I can never quite decide this time of year whether to can jars and jars of locally grown tomatoes while they are in peak season or simply invite in friends to enjoy a dish or two as often as possible, aware of the ancient fruit's too-short run.

Tomatoes have an intriguing history. They are indigenous to South America, where thousands of years ago they were chopped and combined with chile peppers, herbs and garlic for a kind of sauce or salsa. In the 16th-century returning conquistadors carried the squatty fruit back to Europe, and soon the tomatoes were fashioned into sauce for pasta and mixed with eggplant for ratatouille.

At their best, tomatoes boast clear but textured flesh with a sweetish edge and tangy juice. They offer fiber and a healthy dose of plant vitamin A and C, and when the locally grown tomatoes disappear from the markets here in late fall, I feel my breath snatching.

That's because tomatoes have deep roots in the South too, where years ago they were simmered with corn and okra for a dish that became the region's signature. Corn is indigenous to the Americas, too, and okra's origin is Africa.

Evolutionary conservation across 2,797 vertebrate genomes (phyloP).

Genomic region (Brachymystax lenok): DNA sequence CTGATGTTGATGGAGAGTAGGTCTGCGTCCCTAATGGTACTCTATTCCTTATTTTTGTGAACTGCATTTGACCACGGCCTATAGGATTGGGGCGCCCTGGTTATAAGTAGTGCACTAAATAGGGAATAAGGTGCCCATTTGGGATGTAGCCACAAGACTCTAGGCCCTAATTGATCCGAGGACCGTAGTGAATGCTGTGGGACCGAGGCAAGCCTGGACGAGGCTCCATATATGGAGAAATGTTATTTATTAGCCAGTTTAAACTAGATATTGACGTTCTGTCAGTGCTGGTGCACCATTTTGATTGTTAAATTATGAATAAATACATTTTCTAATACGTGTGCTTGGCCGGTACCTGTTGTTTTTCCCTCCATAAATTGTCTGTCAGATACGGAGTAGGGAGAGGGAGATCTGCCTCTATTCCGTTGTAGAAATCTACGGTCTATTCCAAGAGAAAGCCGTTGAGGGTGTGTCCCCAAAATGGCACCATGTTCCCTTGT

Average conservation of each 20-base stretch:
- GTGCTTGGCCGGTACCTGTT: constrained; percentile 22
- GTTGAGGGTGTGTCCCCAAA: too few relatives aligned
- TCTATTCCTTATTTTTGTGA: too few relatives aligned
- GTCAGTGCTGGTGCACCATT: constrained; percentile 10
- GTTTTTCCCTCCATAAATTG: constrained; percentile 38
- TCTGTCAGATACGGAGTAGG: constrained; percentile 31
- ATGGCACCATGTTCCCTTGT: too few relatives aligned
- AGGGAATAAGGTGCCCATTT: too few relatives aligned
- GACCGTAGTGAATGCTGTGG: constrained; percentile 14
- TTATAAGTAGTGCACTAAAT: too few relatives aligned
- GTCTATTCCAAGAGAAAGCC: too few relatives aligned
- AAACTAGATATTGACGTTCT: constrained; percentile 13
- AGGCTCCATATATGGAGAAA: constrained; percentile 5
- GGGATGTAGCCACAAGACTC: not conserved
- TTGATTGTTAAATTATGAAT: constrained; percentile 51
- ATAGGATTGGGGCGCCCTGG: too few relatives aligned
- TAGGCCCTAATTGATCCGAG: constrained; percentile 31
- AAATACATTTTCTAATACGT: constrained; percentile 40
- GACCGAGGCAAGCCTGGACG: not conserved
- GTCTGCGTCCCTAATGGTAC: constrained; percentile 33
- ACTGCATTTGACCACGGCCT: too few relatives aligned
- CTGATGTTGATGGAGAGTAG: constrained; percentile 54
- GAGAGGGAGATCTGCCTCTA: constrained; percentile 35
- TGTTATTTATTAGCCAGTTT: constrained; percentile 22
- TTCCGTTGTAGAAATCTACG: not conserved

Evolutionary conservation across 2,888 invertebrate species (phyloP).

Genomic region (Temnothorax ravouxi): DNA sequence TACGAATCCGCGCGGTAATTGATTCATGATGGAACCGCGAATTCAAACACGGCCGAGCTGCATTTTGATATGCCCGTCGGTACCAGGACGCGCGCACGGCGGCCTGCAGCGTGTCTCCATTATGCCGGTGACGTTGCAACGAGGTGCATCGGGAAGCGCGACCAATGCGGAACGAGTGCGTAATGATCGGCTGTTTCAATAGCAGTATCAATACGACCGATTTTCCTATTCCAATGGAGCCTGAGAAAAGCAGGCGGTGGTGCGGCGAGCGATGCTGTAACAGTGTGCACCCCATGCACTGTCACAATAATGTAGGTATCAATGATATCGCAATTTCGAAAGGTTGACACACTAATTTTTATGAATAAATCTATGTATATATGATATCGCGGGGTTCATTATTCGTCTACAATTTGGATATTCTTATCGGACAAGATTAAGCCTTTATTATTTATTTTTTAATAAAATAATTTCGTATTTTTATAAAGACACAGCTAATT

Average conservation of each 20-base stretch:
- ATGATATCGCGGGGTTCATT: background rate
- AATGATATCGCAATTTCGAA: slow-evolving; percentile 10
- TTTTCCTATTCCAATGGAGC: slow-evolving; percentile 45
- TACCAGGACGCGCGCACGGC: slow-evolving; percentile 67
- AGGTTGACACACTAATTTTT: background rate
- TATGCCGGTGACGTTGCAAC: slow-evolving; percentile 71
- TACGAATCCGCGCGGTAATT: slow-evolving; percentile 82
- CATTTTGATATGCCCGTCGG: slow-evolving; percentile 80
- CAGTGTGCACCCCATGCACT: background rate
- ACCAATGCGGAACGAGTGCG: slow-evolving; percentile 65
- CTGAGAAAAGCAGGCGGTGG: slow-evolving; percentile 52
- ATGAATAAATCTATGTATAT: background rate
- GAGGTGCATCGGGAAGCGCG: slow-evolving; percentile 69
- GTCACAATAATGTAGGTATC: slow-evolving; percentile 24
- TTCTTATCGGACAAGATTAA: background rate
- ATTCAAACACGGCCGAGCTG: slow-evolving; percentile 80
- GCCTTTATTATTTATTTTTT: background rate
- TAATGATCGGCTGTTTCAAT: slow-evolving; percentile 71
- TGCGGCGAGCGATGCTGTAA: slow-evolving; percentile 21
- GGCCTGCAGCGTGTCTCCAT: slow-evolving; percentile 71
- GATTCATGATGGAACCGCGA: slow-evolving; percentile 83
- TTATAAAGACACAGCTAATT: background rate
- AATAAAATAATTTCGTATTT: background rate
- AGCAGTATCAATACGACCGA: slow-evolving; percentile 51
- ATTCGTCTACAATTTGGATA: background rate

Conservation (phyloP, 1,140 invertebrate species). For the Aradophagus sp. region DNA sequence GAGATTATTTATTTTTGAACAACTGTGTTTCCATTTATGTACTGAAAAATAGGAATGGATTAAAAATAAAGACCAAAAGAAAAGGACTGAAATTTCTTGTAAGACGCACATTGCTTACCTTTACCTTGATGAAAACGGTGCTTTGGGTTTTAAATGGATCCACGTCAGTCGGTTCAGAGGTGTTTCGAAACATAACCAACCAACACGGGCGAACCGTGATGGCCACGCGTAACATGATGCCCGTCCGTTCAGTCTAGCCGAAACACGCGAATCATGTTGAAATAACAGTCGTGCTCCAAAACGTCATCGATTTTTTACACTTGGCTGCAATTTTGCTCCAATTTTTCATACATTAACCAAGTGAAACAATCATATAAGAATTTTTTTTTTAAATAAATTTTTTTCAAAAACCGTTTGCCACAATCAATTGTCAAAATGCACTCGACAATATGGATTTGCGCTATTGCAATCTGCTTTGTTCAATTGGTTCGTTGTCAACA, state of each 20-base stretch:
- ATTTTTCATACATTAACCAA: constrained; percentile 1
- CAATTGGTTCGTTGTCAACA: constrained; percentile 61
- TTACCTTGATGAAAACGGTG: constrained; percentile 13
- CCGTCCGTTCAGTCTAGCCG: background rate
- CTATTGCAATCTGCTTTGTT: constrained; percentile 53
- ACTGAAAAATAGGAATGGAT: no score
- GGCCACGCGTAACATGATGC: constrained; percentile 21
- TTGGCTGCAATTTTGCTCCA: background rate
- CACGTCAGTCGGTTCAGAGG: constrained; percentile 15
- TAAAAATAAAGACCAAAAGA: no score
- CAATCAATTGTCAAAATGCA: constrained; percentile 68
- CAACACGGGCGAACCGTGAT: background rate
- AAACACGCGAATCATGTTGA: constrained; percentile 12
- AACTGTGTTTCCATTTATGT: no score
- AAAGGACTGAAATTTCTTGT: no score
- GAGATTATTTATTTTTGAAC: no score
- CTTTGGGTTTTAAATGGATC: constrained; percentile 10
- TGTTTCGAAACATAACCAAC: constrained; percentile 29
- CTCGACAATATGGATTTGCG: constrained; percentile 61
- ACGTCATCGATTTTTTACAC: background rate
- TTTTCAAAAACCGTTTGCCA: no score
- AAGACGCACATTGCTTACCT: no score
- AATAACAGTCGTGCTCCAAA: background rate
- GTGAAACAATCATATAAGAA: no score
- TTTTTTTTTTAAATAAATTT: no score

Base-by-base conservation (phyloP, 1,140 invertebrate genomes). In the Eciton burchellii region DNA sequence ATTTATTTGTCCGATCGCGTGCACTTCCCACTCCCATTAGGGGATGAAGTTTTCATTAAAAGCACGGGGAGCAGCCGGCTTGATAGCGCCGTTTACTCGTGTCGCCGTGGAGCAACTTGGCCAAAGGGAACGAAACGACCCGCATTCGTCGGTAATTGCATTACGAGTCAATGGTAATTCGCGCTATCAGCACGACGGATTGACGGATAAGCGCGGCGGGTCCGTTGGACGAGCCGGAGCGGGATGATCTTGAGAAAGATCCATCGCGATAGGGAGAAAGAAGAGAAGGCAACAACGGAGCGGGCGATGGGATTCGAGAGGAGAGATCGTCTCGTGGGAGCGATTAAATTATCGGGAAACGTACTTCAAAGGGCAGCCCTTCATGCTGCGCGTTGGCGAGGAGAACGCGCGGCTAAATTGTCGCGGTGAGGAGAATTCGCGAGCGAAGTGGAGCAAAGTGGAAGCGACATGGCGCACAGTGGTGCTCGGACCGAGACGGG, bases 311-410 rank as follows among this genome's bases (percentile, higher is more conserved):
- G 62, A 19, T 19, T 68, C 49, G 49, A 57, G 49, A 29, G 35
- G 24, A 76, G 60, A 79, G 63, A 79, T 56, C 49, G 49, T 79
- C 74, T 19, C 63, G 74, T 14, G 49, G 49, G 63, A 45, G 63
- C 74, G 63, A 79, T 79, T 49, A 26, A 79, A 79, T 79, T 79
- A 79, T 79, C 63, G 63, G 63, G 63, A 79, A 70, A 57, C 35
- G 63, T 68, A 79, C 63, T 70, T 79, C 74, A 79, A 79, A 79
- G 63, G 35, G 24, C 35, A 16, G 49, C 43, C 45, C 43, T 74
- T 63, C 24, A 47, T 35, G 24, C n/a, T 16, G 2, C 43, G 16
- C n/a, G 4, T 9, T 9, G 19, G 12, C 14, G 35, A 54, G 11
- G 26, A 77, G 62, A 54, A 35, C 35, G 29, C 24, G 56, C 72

And summer never passes in this kitchen without an offering or two of fried green tomatoes, another evocative dish of the South. Similarly, briny pickled shrimp served with tomatoes came out of Savannah, Ga., and its storied cuisine.

Another favorite salad boasts chicken breast brushed with Jamaican jerk sauce, roasted, cut into nuggets or strips and tossed with a vinaigrette stirred with chopped tomatoes.

When I want to gild the lily and travel the world with this salad, I add blanched bell pepper strips and slices of lightly sautéed zucchini or squash for an international meal in a bowl.

Guests often exclaim that the Caribbean inspiration is the best salad ever, but on a summer's day edging toward fall, hyperbole is expected and welcomed, especially when seasonal tomatoes are on the table, blushing and evocative in their prime, and like youth, fleeting.

Joyce White is the author of "Brown Sugar" and "Soul Food." Reach her at jwhitesoul@aol.com.